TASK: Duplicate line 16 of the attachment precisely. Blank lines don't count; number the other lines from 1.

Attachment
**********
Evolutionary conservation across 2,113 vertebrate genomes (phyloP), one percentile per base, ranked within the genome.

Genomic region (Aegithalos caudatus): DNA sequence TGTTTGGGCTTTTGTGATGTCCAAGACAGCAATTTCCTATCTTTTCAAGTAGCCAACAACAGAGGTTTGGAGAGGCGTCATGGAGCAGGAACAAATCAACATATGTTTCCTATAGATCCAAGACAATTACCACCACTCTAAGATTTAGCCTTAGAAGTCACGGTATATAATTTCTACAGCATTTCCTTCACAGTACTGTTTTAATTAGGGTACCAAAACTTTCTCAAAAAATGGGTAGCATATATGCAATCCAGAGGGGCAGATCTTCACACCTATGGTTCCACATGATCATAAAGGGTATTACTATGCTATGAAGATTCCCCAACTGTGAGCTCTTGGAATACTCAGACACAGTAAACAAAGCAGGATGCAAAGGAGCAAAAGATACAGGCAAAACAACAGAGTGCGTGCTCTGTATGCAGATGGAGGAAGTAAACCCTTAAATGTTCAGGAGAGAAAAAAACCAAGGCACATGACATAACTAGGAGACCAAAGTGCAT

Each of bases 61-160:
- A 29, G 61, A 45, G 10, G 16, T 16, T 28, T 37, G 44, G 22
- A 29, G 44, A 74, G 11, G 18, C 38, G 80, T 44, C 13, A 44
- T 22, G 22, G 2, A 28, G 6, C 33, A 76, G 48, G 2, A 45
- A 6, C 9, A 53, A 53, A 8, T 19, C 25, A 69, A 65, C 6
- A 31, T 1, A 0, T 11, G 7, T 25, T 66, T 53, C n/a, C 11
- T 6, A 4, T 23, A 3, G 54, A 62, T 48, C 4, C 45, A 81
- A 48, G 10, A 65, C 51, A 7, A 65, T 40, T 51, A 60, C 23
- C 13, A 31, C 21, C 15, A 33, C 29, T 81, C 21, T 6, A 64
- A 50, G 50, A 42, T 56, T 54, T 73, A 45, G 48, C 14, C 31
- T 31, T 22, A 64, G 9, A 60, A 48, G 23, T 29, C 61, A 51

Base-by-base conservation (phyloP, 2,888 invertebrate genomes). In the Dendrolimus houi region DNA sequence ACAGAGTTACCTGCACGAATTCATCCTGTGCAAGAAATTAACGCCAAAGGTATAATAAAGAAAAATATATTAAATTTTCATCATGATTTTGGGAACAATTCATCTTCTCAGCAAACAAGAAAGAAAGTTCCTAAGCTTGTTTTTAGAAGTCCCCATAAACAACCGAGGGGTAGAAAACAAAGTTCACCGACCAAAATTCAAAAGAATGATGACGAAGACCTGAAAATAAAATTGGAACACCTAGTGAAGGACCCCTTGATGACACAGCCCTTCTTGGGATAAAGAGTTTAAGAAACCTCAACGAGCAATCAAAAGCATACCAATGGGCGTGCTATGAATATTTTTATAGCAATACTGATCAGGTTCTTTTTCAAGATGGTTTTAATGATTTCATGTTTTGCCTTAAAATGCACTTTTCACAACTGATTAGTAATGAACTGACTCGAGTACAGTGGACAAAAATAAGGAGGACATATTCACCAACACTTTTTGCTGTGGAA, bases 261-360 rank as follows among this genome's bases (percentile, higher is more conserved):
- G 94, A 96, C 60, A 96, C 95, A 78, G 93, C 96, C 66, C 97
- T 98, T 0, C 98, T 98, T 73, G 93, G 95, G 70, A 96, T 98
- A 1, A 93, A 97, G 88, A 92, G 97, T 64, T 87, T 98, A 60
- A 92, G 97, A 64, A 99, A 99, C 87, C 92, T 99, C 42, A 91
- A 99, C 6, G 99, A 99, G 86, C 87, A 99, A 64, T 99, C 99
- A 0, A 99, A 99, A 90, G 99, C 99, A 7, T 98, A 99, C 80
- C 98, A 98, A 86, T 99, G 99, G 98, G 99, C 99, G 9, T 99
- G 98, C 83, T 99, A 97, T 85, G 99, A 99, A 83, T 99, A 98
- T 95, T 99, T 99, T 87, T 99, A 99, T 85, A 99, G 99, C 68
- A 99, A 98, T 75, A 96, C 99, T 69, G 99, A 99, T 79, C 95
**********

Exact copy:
- T 98, T 0, C 98, T 98, T 73, G 93, G 95, G 70, A 96, T 98